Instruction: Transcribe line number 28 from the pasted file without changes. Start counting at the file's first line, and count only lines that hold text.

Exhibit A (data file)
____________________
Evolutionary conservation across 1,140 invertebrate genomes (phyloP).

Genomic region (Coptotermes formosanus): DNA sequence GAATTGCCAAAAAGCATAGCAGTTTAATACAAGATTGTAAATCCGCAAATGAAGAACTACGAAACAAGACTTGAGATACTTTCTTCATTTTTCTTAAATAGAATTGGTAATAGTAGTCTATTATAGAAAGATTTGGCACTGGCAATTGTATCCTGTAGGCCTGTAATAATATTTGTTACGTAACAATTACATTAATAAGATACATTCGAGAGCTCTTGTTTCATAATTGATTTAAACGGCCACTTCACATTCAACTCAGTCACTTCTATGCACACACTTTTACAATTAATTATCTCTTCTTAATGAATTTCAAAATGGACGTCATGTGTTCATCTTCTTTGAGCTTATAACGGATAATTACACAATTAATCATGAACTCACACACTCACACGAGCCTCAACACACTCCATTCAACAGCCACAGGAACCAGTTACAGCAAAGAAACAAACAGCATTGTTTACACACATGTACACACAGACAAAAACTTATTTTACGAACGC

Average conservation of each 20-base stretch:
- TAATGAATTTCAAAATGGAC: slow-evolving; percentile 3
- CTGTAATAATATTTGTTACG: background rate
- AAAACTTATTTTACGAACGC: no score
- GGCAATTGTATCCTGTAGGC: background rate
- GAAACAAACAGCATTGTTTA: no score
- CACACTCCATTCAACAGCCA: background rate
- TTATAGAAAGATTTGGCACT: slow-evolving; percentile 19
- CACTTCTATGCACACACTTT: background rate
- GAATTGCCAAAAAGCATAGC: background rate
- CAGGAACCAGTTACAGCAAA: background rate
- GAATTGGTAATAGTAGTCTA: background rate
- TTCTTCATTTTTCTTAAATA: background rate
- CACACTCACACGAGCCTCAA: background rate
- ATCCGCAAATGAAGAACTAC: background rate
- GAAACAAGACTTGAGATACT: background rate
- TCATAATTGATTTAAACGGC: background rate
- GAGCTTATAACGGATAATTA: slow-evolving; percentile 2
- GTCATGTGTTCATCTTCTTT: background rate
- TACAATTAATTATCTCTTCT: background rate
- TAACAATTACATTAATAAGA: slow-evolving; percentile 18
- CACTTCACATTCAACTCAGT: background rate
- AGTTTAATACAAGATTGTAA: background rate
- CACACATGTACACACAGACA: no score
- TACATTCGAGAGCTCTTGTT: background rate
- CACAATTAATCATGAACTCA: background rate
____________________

- CACAATTAATCATGAACTCA: background rate